TRIOS MOVE allows me to align with patients' expectations
Interview with Dr. Lanoiselée
Good afternoon, Doctor. Could you introduce us to your dental practice? When did you start your career as a dentist? What types of treatments do you offer? What is the typical profile of your patient?
Good afternoon. I started my career in January 2007 as an employee. Our practice is a general one: we treat all types of patients and perform almost all types of procedures. Due to the small number of dental practitioners in the area and the absence of specialists, we are called upon to see all types of patients: children, young adults, retired patients, even extreme ages. We have a retirement home on the other side of the road and, indeed, patients are referred to us, or sometimes we go there. In 2015, we joined a multidisciplinary health center, so we decided to become partners. This has allowed us to completely revitalize the center, expand, invest in a panoramic X-ray system and include an operating room. Our practice is what I would call a rural practice, far from major city centers, but with a truly versatile offering.
How long have you been using an intraoral scanner in your practice? What convinced you to go digital?
I used several systems, first as an academic and then as a practitioner, so I was able to evaluate the benefits of each. I started as a lecturer in 2010 with a direct CAD/CAM system. We had a system that was efficient, but quite complex to use, because we had to apply powder and correlate the scans, which limited the size of our impressions. And then, I was lucky enough to have people who trusted me and provided me with a 3Shape system that I had also been able to test when I was a lecturer. As for my private practice, it was when I became a partner in 2015 that I moved on to the digital impressions at the clinic.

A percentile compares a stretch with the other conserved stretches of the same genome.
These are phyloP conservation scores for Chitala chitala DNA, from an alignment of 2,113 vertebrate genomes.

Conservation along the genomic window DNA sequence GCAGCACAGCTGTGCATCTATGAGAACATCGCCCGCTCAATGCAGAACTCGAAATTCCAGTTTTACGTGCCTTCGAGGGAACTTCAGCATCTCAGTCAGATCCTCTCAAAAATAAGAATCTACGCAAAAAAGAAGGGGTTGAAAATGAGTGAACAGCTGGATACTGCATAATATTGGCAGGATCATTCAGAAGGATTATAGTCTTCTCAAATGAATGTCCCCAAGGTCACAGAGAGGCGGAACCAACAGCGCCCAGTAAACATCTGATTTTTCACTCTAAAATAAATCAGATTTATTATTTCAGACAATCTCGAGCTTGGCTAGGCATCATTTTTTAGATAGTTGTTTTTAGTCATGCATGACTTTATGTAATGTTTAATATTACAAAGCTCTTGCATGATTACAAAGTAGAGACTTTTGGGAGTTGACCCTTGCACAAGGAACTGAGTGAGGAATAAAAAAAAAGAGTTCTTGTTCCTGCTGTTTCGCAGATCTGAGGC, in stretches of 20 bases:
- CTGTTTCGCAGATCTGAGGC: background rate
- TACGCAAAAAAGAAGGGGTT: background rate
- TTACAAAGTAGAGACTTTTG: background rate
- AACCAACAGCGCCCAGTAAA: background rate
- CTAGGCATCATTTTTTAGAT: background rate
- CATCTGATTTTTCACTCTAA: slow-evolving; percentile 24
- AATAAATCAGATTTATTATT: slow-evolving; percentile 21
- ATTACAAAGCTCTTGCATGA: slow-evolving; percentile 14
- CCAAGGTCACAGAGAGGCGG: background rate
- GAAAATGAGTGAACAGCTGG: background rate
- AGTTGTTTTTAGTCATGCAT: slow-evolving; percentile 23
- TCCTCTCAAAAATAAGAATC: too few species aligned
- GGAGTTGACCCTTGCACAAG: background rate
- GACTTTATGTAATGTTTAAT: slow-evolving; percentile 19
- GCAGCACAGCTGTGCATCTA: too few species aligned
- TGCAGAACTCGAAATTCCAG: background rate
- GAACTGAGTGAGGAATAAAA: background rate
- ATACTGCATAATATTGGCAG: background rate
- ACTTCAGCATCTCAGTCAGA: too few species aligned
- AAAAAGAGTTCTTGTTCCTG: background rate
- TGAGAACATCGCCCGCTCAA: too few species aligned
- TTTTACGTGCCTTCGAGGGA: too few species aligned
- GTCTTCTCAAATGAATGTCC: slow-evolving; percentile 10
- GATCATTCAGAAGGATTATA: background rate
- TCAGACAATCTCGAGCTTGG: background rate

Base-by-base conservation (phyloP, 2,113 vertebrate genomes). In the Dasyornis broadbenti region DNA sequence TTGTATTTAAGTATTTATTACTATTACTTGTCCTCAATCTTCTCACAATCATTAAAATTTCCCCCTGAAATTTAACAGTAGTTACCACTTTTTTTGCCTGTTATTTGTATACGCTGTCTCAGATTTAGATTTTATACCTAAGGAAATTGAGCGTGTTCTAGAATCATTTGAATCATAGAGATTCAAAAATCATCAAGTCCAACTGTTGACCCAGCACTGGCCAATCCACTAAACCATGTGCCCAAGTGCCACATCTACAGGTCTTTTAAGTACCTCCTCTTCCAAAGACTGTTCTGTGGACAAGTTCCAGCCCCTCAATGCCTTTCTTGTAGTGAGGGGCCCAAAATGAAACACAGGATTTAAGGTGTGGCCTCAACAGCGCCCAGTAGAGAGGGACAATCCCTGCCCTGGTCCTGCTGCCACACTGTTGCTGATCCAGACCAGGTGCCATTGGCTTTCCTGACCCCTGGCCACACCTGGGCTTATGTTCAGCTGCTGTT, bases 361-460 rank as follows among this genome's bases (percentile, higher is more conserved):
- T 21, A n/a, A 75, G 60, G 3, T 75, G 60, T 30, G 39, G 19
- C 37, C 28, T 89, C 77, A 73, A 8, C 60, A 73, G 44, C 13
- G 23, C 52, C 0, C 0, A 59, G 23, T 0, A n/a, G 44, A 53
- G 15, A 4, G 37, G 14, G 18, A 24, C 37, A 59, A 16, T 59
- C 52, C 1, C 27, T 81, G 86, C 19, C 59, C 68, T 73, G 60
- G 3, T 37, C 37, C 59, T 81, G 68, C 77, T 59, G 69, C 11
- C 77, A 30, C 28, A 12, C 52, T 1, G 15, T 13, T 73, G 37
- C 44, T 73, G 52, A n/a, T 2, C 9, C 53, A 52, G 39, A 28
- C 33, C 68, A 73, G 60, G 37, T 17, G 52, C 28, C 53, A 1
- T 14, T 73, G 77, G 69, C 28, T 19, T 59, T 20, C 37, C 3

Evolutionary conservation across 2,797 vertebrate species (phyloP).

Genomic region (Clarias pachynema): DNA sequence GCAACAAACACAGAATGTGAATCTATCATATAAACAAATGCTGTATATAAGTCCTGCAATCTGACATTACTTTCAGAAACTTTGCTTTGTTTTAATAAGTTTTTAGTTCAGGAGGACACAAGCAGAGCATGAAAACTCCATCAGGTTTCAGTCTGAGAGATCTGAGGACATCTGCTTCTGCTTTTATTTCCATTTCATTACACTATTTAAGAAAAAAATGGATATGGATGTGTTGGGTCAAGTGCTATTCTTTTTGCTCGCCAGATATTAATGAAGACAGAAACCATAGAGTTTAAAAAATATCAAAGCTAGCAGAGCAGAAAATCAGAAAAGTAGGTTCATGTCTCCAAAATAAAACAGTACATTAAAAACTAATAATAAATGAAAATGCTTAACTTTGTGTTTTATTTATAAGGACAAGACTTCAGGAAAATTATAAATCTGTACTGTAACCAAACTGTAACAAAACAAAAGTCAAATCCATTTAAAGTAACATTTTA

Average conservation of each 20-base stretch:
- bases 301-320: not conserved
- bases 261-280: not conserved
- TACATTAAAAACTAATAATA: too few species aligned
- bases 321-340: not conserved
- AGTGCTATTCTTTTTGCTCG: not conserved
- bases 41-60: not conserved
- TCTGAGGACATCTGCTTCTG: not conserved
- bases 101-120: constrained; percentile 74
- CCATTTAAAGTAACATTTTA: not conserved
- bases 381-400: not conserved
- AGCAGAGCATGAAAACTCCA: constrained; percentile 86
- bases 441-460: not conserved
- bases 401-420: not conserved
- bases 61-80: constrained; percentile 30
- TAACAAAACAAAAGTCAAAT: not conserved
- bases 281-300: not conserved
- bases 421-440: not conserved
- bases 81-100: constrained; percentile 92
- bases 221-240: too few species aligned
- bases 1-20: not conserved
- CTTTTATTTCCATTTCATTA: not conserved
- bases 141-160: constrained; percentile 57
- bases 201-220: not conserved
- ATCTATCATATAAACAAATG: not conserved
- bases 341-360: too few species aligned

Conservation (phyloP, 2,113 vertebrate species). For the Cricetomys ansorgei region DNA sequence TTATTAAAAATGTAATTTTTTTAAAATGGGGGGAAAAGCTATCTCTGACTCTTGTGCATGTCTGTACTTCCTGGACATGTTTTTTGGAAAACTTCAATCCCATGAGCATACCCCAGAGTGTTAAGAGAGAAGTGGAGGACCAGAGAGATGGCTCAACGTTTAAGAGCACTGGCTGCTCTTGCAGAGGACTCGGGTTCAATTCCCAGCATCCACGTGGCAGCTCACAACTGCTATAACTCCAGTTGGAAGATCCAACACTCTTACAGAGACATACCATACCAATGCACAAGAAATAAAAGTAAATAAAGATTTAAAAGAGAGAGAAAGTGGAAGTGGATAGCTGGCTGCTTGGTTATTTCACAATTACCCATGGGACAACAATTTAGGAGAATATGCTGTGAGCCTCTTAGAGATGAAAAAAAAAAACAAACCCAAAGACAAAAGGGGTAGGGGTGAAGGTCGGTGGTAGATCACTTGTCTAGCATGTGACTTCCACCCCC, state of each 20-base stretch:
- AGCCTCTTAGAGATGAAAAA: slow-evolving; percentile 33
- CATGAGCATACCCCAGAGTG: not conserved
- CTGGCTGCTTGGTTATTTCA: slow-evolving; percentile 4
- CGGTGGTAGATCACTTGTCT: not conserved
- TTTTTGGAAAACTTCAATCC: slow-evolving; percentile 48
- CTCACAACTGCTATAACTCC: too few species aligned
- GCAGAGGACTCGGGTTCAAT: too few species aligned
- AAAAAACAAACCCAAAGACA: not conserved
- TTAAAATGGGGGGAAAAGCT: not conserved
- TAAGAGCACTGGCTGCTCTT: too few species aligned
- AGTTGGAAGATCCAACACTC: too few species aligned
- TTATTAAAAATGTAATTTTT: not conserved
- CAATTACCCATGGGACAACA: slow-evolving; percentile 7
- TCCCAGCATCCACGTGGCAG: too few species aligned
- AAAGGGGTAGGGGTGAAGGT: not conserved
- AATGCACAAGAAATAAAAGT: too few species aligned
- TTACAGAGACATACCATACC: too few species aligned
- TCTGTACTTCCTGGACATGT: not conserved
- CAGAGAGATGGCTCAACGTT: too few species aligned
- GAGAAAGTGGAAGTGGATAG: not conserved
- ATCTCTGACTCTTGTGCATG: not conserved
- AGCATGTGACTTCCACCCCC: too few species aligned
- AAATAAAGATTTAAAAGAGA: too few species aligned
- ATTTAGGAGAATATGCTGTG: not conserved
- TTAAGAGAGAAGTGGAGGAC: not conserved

Why did you choose the 3Shape brand?
For several reasons. First of all, the quality of the scan. Because, when you work with several systems, you quickly realize that quality varies and that, in relation to prosthetic needs, it is essential to have an accurate scan with a very high level of detail. So, I discussed with my dental technician which scanner could meet my requirements, and the 3Shape system was one of the options. Having a system that was ergonomic was also important to me. I scan several times a day, so it must be pleasant for the patient and more efficient than a conventional impression material.
Which TRIOS scanner do you use today?
How did the transition to digital dentistry go for you? What improvements can you see compared to traditional impression-taking?
It was done in a fairly simple way. Working at the university with the TRIOS system, without having to do any patient management afterwards, allowed me to gain my first experience. Indeed, the learning curve is very fast. It helped me to identify the key points to scan correctly and especially, to work a lot on my preparations. You can see that with a digital impression, the accuracy of preparation is higher, which considerably improves our work in terms of precision and quality for the laboratory. It also gives us the opportunity to make slightly bolder preparations.
I started to polish my preparations a little more, to smooth small edges to have quality work to show my patient and then send to the laboratory. I have completely revised my sets of burs and also equipped myself with optical aids, and many fine and ultra-fine instruments, including ultrasonic ones. With a traditional impression, as long as it has not been poured and trimmed, it is difficult to get an idea of the final result. The scale of analysis is macroscopic, while with a digital impression we almost reach the micro level, relatively speaking, of course. It allowed me to get a better view of my preparation and therefore to be more efficient.
Do you use TRIOS for all impressions? What are the most common indications?